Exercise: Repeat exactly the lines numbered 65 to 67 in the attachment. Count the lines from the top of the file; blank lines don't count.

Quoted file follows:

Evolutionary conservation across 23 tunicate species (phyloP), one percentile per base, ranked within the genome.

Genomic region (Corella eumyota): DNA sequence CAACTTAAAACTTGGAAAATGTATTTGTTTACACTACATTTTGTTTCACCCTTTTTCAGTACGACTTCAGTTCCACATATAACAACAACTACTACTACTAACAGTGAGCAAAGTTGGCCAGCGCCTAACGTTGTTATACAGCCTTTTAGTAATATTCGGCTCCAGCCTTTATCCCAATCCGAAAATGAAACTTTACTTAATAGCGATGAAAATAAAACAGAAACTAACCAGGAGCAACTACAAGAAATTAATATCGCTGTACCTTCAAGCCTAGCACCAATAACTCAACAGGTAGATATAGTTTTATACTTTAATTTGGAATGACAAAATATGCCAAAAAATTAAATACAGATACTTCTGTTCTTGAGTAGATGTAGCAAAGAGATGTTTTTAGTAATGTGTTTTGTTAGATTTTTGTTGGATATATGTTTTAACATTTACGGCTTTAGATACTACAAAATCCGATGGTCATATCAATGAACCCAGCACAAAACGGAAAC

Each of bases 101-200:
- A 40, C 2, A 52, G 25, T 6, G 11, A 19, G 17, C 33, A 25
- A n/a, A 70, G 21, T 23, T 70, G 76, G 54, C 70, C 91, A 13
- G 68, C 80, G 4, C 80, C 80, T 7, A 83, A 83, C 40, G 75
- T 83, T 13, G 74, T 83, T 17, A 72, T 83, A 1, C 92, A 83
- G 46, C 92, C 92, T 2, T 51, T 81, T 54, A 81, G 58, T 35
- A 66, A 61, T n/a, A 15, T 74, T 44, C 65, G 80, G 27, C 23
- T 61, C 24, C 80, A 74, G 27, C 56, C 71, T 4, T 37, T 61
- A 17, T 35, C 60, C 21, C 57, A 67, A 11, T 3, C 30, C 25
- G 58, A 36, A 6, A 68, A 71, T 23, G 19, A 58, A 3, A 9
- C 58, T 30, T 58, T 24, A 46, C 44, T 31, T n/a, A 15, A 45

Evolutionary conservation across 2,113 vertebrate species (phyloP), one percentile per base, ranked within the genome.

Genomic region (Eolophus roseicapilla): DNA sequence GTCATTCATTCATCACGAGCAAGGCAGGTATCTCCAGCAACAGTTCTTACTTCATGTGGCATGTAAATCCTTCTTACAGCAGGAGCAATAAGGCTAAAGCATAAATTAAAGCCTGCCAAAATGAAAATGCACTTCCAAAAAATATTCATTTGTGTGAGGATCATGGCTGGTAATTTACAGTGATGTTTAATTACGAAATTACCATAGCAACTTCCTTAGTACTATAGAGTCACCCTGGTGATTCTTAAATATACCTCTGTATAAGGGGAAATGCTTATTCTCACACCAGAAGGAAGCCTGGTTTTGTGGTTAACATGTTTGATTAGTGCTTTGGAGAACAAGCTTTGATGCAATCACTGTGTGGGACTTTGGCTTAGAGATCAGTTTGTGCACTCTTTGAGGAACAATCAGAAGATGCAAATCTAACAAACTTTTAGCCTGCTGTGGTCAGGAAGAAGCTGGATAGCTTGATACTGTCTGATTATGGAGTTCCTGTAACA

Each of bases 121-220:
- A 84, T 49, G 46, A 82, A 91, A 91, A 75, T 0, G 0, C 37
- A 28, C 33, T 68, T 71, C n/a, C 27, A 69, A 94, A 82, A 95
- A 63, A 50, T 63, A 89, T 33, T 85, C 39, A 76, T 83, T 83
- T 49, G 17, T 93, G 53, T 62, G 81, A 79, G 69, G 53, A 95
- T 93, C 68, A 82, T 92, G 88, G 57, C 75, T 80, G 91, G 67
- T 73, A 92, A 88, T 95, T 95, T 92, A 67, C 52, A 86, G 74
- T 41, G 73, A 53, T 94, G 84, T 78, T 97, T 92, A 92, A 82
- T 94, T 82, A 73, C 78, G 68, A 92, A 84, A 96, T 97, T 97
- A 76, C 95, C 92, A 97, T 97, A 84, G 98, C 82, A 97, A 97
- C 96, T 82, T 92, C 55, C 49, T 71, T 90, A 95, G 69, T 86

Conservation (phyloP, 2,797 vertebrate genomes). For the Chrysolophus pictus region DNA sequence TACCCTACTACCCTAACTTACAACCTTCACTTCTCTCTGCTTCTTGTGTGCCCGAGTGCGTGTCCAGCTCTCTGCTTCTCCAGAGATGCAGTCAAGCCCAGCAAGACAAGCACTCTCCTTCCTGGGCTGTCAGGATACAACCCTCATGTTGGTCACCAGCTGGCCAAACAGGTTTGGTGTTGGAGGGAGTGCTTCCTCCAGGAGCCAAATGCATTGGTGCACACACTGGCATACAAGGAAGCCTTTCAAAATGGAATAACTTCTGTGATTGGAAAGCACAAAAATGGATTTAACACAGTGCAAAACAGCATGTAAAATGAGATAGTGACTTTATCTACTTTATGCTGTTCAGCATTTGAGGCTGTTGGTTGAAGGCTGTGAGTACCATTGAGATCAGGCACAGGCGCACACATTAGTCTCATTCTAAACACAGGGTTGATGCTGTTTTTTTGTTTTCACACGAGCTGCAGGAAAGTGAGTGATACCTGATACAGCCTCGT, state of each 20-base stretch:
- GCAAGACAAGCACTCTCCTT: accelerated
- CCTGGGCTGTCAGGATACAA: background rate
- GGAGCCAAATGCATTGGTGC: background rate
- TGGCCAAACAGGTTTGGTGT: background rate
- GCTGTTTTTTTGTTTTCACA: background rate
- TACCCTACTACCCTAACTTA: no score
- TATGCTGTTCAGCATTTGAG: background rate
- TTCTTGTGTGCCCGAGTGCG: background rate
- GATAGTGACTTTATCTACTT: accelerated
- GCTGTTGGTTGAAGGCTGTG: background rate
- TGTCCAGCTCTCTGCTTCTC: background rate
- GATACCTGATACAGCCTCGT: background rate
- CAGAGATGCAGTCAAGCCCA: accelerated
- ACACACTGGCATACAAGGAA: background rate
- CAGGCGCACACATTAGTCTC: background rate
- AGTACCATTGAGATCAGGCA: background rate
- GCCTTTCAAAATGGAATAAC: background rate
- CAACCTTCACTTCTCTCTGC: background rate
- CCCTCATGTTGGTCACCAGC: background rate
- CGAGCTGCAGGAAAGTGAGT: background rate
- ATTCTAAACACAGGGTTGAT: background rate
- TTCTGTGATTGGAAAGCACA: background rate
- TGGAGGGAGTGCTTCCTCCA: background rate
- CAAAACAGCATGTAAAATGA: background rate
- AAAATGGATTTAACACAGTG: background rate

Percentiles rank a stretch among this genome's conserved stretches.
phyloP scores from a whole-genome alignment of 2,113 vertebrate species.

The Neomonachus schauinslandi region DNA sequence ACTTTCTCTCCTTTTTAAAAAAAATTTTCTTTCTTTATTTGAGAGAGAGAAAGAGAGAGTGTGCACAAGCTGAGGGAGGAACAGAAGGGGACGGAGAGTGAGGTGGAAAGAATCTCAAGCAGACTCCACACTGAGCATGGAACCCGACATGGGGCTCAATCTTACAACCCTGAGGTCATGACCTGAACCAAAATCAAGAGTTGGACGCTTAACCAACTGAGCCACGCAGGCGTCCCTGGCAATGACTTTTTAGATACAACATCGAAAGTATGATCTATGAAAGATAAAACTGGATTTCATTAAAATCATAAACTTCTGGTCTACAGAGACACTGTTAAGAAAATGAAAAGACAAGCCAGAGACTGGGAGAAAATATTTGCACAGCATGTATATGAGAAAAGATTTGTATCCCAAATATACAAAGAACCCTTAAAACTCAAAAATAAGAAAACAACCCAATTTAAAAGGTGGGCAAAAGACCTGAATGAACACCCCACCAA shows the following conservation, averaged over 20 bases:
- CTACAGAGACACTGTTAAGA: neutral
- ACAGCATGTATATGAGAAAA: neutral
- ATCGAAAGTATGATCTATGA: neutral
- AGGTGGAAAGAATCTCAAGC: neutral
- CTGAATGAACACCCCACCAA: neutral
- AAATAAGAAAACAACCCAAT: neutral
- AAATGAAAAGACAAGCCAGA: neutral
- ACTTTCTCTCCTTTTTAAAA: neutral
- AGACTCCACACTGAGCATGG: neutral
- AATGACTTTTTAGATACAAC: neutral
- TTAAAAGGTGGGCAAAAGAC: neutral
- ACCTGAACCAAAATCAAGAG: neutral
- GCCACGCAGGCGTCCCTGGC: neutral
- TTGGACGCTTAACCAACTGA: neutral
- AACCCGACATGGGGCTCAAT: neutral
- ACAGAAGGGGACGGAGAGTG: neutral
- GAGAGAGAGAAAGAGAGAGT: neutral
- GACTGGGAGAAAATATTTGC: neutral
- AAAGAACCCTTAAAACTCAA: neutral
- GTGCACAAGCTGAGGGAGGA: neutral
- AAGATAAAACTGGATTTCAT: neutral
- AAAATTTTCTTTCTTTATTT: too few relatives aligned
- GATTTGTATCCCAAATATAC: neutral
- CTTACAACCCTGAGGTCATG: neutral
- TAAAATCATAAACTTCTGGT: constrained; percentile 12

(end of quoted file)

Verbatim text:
- AATGACTTTTTAGATACAAC: neutral
- TTAAAAGGTGGGCAAAAGAC: neutral
- ACCTGAACCAAAATCAAGAG: neutral